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A couple of years back my daughter picked a science project that involved growing beans in varying magnetic fields. I thought it might be interesting to film the beans growing over a period of weeks. An obvious way to do this was to take advantage of the Raspberry Pi camera. High resolution photos could be taken at a regular interval (like once every two minutes) and pushed to the cloud over WiFi as they were taken. They could then be composed into a timelapse movie.
So this mostly broke down into how to aim the Raspberry Pi camera nicely and how to code the software. At the time, I'd been using a nice injection-molded case for the Pi which has a mount for the camera board on the front and two screw slide slots on the rear. The best setup was thus to make the Pi mountable on a tri-pod. This was accomplished by using a small block of wood where I used two tapered wood screws on one side to match up with the slots on the back side of the case. I then used a 1/4" coupler in combination with a 1/4" bolt to fashion a connector to the tripod screw on the other side. The 1/4" bolt is counter sunk into the wood so that it doesn't interfere with the case mount. This worked quite well for allowing the camera to be positioned precisely and to be held very still with a tripod for the several weeks it was filming.
The simple Python routines I used on the Pi are on GitHub. The timelapse.py program did the capture -- making a connection to AWS to prepare to store each photo in an S3 bucket. The program just invokes raspistill to take the photo and then codes the day/time into the key name as it's pushed to S3. The loop then pauses until it's time for the next shot (in my case, 2 minutes).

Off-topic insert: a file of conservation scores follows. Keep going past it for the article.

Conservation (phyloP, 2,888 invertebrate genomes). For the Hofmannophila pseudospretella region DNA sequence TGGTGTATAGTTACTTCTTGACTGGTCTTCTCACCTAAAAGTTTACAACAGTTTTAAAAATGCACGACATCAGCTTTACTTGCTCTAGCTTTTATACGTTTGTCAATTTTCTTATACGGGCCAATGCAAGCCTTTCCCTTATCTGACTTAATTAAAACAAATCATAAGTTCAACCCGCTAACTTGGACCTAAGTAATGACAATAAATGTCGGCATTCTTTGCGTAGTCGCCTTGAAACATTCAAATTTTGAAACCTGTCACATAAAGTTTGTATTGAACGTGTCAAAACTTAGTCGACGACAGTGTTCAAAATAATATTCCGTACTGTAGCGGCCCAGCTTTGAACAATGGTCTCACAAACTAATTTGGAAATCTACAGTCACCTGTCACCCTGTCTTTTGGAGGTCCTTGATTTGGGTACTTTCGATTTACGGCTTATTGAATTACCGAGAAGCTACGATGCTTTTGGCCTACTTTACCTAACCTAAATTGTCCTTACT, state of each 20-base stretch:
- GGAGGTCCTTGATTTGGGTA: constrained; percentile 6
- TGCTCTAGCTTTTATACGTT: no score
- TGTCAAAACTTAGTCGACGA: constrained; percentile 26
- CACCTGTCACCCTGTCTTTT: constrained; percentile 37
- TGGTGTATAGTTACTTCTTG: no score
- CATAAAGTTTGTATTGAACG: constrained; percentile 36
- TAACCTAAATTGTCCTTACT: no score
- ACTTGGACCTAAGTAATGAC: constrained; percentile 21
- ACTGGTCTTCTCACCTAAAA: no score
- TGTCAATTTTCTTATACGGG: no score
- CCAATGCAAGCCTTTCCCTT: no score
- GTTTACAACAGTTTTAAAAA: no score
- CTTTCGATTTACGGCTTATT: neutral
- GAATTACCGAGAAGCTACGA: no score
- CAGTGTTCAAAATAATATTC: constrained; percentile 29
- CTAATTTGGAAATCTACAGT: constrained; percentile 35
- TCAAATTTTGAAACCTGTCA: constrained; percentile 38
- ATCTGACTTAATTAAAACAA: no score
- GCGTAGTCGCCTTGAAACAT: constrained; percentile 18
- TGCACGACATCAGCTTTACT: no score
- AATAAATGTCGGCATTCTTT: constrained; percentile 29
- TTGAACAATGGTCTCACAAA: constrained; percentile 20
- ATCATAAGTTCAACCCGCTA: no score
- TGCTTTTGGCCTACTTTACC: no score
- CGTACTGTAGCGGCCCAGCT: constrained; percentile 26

When we were growing the beans we used grow lights that were on for 12 hours and off for 8 (on the first go around we were using a Quirky WiFi power strip for the lights but at that time their cloud service had frequent outages such that it wasn't sufficiently reliable and we went back to a low-tech timer setup). We ended up taking photos while the lights were off as well (a modification to the program might sync with the lights so as not to do that). As a result, we cleaned up the images by removing the ones with a small file size (which corresponded to the essentially pitch black night images). Since we used ffmpeg to convert the frames to an mpeg video, we also used code to produce the sequential frame-numbered files that we then read in to make the mpeg file.
Overall it worked fairly reliably but occasionally over the period of weeks the Pi might hang up and need to be restarted. I used the Pi's watchdog capability to try to catch such circumstances and force a reboot (the program was designed to start again on launch). This was not entirely successful and still froze at least once with the watchdog in place. These days, an easy way to get a notification if it's not working would be to tell S3 to post an event to an SQS queue when a photo is successfully taken. Then craft an AWS Lambda script to periodically trigger and ensure that the SQS queue has some entries before clearing it. If no entries are present in the queue, send yourself a notification that the Pi has stopped transmitting to the cloud.
We went through a couple of 2 week trials of the bean growing experiment -- and strong magnets did have some effect on the growth patterns. But my daughter also wished she'd picked something that produced results a bit quicker. Watering and measuring the beans became a daily chore for weeks. A video of our first timelapse trial is included below (jump to about 1:00 to see the growth beginning).